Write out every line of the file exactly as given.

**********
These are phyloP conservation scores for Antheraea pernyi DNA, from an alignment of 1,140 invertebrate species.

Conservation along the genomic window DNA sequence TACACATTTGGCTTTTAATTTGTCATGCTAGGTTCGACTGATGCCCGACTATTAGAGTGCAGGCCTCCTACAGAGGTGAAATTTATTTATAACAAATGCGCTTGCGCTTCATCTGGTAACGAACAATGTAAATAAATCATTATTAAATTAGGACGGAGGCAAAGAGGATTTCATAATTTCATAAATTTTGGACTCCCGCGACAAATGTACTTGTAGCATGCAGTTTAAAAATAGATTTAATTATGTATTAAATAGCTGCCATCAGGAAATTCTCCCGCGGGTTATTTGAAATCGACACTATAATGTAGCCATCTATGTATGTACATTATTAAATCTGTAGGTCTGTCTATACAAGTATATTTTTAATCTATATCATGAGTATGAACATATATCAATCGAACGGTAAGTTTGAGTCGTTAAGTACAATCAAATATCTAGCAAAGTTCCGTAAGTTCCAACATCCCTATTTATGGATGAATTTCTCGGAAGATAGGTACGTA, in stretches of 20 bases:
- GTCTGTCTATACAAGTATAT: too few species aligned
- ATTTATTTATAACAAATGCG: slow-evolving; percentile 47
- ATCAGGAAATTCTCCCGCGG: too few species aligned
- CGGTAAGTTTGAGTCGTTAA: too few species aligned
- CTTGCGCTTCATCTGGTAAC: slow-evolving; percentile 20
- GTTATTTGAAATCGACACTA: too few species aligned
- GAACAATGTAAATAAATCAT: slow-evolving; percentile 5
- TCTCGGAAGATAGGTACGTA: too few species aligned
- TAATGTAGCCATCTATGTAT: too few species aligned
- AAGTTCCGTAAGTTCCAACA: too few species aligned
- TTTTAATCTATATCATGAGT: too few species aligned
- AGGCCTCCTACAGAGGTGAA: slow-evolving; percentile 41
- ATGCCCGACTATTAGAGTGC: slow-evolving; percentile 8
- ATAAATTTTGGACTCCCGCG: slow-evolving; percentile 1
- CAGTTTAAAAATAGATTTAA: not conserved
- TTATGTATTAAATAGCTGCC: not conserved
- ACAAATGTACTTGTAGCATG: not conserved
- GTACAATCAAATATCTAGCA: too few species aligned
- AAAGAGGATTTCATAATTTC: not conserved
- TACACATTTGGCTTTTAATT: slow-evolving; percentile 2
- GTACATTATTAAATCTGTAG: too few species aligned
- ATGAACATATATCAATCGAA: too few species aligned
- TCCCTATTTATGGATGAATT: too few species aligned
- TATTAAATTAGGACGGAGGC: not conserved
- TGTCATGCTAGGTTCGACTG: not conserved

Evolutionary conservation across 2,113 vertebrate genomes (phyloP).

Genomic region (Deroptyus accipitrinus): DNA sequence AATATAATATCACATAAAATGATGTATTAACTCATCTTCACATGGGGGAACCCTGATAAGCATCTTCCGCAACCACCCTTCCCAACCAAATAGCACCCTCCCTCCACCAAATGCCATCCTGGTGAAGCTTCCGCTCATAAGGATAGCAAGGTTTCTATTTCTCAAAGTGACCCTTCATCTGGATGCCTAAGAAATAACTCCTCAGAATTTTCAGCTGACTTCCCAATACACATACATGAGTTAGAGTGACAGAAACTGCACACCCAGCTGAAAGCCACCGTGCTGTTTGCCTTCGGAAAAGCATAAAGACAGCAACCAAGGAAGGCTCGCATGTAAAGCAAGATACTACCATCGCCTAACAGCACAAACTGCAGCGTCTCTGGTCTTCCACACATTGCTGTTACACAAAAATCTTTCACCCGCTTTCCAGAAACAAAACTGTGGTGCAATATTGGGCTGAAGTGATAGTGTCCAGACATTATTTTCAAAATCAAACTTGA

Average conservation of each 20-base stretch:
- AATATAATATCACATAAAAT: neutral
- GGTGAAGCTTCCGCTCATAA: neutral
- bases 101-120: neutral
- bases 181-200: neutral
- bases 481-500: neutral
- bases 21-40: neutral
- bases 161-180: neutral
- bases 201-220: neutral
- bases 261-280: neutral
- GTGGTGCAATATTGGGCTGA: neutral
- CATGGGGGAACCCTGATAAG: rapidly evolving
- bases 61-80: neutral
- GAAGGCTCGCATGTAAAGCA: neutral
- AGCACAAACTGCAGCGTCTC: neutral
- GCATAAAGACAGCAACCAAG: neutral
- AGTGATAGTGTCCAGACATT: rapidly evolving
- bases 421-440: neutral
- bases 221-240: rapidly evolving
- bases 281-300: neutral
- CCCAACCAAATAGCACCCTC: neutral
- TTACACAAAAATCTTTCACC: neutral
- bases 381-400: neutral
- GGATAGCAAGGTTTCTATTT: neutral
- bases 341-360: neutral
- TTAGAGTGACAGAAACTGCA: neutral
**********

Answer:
These are phyloP conservation scores for Antheraea pernyi DNA, from an alignment of 1,140 invertebrate species.

Conservation along the genomic window DNA sequence TACACATTTGGCTTTTAATTTGTCATGCTAGGTTCGACTGATGCCCGACTATTAGAGTGCAGGCCTCCTACAGAGGTGAAATTTATTTATAACAAATGCGCTTGCGCTTCATCTGGTAACGAACAATGTAAATAAATCATTATTAAATTAGGACGGAGGCAAAGAGGATTTCATAATTTCATAAATTTTGGACTCCCGCGACAAATGTACTTGTAGCATGCAGTTTAAAAATAGATTTAATTATGTATTAAATAGCTGCCATCAGGAAATTCTCCCGCGGGTTATTTGAAATCGACACTATAATGTAGCCATCTATGTATGTACATTATTAAATCTGTAGGTCTGTCTATACAAGTATATTTTTAATCTATATCATGAGTATGAACATATATCAATCGAACGGTAAGTTTGAGTCGTTAAGTACAATCAAATATCTAGCAAAGTTCCGTAAGTTCCAACATCCCTATTTATGGATGAATTTCTCGGAAGATAGGTACGTA, in stretches of 20 bases:
- GTCTGTCTATACAAGTATAT: too few species aligned
- ATTTATTTATAACAAATGCG: slow-evolving; percentile 47
- ATCAGGAAATTCTCCCGCGG: too few species aligned
- CGGTAAGTTTGAGTCGTTAA: too few species aligned
- CTTGCGCTTCATCTGGTAAC: slow-evolving; percentile 20
- GTTATTTGAAATCGACACTA: too few species aligned
- GAACAATGTAAATAAATCAT: slow-evolving; percentile 5
- TCTCGGAAGATAGGTACGTA: too few species aligned
- TAATGTAGCCATCTATGTAT: too few species aligned
- AAGTTCCGTAAGTTCCAACA: too few species aligned
- TTTTAATCTATATCATGAGT: too few species aligned
- AGGCCTCCTACAGAGGTGAA: slow-evolving; percentile 41
- ATGCCCGACTATTAGAGTGC: slow-evolving; percentile 8
- ATAAATTTTGGACTCCCGCG: slow-evolving; percentile 1
- CAGTTTAAAAATAGATTTAA: not conserved
- TTATGTATTAAATAGCTGCC: not conserved
- ACAAATGTACTTGTAGCATG: not conserved
- GTACAATCAAATATCTAGCA: too few species aligned
- AAAGAGGATTTCATAATTTC: not conserved
- TACACATTTGGCTTTTAATT: slow-evolving; percentile 2
- GTACATTATTAAATCTGTAG: too few species aligned
- ATGAACATATATCAATCGAA: too few species aligned
- TCCCTATTTATGGATGAATT: too few species aligned
- TATTAAATTAGGACGGAGGC: not conserved
- TGTCATGCTAGGTTCGACTG: not conserved

Evolutionary conservation across 2,113 vertebrate genomes (phyloP).

Genomic region (Deroptyus accipitrinus): DNA sequence AATATAATATCACATAAAATGATGTATTAACTCATCTTCACATGGGGGAACCCTGATAAGCATCTTCCGCAACCACCCTTCCCAACCAAATAGCACCCTCCCTCCACCAAATGCCATCCTGGTGAAGCTTCCGCTCATAAGGATAGCAAGGTTTCTATTTCTCAAAGTGACCCTTCATCTGGATGCCTAAGAAATAACTCCTCAGAATTTTCAGCTGACTTCCCAATACACATACATGAGTTAGAGTGACAGAAACTGCACACCCAGCTGAAAGCCACCGTGCTGTTTGCCTTCGGAAAAGCATAAAGACAGCAACCAAGGAAGGCTCGCATGTAAAGCAAGATACTACCATCGCCTAACAGCACAAACTGCAGCGTCTCTGGTCTTCCACACATTGCTGTTACACAAAAATCTTTCACCCGCTTTCCAGAAACAAAACTGTGGTGCAATATTGGGCTGAAGTGATAGTGTCCAGACATTATTTTCAAAATCAAACTTGA

Average conservation of each 20-base stretch:
- AATATAATATCACATAAAAT: neutral
- GGTGAAGCTTCCGCTCATAA: neutral
- bases 101-120: neutral
- bases 181-200: neutral
- bases 481-500: neutral
- bases 21-40: neutral
- bases 161-180: neutral
- bases 201-220: neutral
- bases 261-280: neutral
- GTGGTGCAATATTGGGCTGA: neutral
- CATGGGGGAACCCTGATAAG: rapidly evolving
- bases 61-80: neutral
- GAAGGCTCGCATGTAAAGCA: neutral
- AGCACAAACTGCAGCGTCTC: neutral
- GCATAAAGACAGCAACCAAG: neutral
- AGTGATAGTGTCCAGACATT: rapidly evolving
- bases 421-440: neutral
- bases 221-240: rapidly evolving
- bases 281-300: neutral
- CCCAACCAAATAGCACCCTC: neutral
- TTACACAAAAATCTTTCACC: neutral
- bases 381-400: neutral
- GGATAGCAAGGTTTCTATTT: neutral
- bases 341-360: neutral
- TTAGAGTGACAGAAACTGCA: neutral